IP3 05 Density, Pressure and Upthrust

Manometer Simulation using GeoGebra

After trying to create a javascript simulation for the manometer using ChatGPT, I decided to return to GeoGebra, a platform that I am more used to, to create this interactive with more customisation. It comes with a ruler and a self-assessment feature for students to key in the value of pressure.


A U-tube manometer is a fundamental device used to measure pressure differences in fluid systems with simplicity and precision. It consists of a U-shaped tube typically made from transparent glass or plastic, allowing for clear observation of fluid levels within the tube. The tube is partially filled with a manometric fluid such as mercury or water, chosen based on the expected pressure range and application. The manometer has a graduated scale for measuring the height difference between the fluid levels in the two arms of the U-tube. The device is connected at two points where the pressure difference needs to be assessed, such as in gas pipelines, liquid tanks, or other systems requiring pressure monitoring.

When the manometer is connected to the pressure sources, the fluid within the U-tube will adjust its levels until equilibrium is achieved, with one side rising and the other side falling. The difference in height between the two columns of fluid (h) indicates the pressure difference. This difference is read using the graduated scale and is used to calculate the pressure difference (ΔP) with the formula ΔP = ρgh, where ρ is the density of the manometric fluid, and g is the acceleration due to gravity.

U-tube Manometer – a ChatGPT-Generated Simulation

I wanted a simple manometer simulation for the Sec 3 topic of Pressure and decided to try generating one with ChatGPT3.5. The first attempt, using just words, resulted in many errors such as single lines instead of 2D objects being used to represent the tubes and coloured bars that move in the wrong direction.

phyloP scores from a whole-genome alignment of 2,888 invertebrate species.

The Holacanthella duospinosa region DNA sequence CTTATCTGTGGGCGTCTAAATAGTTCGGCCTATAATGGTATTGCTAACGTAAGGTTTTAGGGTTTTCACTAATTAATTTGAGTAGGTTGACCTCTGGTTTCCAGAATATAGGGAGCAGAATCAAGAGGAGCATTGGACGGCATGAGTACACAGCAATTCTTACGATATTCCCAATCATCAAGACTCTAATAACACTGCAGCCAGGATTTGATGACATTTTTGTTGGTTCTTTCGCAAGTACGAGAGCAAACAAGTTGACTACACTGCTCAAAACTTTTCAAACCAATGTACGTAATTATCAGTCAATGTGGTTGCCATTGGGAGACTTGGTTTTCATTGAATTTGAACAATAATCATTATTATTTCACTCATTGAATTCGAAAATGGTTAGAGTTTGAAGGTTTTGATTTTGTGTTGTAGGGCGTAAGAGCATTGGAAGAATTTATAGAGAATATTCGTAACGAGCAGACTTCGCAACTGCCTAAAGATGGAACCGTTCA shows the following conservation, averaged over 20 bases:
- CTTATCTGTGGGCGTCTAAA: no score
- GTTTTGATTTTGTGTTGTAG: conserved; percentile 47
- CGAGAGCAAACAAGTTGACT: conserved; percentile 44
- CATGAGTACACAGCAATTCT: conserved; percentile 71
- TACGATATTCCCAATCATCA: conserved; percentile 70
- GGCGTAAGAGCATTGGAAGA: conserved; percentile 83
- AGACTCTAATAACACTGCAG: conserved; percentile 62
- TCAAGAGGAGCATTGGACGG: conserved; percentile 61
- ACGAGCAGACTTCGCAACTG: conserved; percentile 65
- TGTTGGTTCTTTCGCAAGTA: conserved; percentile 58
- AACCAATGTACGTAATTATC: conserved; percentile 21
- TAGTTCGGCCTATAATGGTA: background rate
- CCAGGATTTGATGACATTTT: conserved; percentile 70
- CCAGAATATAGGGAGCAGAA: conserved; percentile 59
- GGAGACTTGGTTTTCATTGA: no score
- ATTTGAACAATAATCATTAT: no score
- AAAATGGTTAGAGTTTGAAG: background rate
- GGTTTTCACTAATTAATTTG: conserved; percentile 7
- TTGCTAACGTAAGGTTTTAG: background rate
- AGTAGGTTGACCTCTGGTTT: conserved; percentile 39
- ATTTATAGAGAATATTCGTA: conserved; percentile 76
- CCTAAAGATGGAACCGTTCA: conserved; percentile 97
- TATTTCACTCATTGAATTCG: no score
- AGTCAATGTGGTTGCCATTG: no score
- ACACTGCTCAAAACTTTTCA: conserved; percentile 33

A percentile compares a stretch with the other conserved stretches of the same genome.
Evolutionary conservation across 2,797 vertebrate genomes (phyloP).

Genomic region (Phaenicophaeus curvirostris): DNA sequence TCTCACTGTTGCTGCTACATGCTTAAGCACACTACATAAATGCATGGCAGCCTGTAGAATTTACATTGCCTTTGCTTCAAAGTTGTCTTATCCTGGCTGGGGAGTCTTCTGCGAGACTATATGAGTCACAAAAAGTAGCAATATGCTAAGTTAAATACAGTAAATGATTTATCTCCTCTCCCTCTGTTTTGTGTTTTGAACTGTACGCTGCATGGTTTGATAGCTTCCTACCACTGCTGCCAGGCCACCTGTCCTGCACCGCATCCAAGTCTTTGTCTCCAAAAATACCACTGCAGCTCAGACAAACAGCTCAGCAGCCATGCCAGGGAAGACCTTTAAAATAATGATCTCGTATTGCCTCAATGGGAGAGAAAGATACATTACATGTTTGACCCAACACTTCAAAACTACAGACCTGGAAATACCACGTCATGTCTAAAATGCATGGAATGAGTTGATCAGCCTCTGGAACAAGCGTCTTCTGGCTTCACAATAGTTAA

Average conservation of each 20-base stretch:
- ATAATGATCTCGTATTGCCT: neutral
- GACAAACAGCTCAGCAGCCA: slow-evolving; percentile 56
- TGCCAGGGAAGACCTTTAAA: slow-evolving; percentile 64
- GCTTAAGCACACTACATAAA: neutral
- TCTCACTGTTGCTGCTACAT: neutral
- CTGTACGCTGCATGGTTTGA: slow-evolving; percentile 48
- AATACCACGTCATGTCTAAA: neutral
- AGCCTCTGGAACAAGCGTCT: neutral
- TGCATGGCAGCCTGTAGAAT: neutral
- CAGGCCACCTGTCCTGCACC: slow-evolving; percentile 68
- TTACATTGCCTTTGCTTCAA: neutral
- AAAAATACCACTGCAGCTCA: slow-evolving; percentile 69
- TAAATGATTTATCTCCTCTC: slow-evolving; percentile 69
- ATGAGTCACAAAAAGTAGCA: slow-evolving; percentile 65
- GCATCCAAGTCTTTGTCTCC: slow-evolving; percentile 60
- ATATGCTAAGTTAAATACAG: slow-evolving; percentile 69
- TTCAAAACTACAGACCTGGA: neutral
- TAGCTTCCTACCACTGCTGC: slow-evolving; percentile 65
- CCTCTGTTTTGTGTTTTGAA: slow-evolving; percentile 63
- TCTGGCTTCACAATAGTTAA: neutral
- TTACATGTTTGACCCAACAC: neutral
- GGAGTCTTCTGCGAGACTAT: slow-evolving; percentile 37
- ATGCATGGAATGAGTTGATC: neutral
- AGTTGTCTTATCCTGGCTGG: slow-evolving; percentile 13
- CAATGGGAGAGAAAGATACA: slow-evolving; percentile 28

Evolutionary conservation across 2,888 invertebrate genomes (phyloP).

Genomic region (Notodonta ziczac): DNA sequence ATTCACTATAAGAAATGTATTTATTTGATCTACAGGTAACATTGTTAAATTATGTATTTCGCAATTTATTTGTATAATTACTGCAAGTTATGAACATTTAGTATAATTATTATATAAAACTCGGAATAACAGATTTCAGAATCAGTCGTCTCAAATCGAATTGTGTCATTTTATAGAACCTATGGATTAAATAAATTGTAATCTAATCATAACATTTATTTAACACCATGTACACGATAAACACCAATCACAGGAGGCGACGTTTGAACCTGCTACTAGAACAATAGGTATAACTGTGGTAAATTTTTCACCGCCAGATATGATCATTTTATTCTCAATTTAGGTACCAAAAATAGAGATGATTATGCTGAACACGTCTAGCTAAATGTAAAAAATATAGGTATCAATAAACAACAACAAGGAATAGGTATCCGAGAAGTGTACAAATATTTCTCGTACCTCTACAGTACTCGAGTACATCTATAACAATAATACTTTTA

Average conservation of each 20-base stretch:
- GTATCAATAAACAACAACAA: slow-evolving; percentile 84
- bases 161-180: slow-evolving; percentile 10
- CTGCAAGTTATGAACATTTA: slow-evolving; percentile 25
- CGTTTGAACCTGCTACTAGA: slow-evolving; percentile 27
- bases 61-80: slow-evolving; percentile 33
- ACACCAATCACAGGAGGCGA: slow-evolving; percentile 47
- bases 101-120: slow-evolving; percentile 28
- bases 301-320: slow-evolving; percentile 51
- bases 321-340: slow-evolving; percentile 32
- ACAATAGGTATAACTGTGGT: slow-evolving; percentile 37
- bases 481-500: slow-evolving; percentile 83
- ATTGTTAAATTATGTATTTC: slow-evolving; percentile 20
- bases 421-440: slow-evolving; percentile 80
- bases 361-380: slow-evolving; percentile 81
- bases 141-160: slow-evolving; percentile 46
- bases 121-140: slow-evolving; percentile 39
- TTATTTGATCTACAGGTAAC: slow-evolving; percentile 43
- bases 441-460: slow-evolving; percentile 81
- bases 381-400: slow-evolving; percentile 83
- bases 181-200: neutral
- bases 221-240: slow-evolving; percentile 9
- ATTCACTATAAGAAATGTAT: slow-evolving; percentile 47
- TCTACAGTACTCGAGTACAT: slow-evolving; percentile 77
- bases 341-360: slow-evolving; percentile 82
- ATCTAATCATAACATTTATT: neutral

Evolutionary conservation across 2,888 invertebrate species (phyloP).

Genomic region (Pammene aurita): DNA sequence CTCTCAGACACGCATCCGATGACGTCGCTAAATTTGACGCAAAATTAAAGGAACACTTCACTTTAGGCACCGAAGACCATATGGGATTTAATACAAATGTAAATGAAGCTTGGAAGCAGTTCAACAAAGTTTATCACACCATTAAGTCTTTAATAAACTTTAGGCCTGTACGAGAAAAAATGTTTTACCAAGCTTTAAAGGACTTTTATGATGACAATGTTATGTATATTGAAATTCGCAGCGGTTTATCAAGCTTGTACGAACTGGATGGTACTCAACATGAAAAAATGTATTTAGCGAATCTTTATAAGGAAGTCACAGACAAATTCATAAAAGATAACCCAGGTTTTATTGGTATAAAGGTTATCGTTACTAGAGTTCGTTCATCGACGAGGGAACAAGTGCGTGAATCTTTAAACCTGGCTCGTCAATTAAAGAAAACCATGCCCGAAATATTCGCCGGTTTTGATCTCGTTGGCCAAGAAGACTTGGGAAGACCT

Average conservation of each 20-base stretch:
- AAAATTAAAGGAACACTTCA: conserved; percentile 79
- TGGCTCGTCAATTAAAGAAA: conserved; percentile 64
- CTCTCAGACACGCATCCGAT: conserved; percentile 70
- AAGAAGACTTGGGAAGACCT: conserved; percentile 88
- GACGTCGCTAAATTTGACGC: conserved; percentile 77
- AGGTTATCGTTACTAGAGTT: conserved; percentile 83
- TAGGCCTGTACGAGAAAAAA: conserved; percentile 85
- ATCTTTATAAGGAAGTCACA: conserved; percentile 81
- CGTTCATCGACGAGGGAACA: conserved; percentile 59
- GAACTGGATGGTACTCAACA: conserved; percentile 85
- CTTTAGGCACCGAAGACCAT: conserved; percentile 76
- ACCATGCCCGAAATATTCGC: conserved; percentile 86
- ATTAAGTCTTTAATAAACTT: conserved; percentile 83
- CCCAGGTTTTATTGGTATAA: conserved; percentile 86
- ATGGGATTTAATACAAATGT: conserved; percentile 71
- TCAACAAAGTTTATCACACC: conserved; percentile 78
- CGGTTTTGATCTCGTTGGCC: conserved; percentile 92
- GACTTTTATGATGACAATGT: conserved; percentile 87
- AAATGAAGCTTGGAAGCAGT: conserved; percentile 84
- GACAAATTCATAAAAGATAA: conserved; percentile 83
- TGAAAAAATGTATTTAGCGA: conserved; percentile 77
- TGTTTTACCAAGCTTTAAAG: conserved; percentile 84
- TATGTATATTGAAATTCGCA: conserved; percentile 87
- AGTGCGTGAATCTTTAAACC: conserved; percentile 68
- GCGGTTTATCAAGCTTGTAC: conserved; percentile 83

However, after I switched to ChatGPT4 and uploaded an image for reference, it was then able to produce a proper design consisting of glass tubes and coloured columns that move up and down with pressure changes in a flask. With a bit of UI changes using further prompts, this was the final product.


The following is the screenshot showing the image that was uploaded as well as the initial prompt.

Pythagorean Cup

This is a 3D printed Pythagorean cup, otherwise known as a greedy cup, where if one pours far too much water or wine or whatever your greedy heart desires, all the contents in the cup will leak out through the bottom.

This is based on the design by “jsteuben” on Thingiverse (https://www.thingiverse.com/thing:123252). The siphoning effect kicks in when the water level is above the internal “tube” printed and hidden into the walls of the cup.

I printed another cup based on a more conventional design as well, but due to the wrong settings given when I prepared the gcode file, the cup was rather leaky when the water level was low. This design by “MonzaMakers” has a protruding siphon tube. (https://www.thingiverse.com/thing:562790)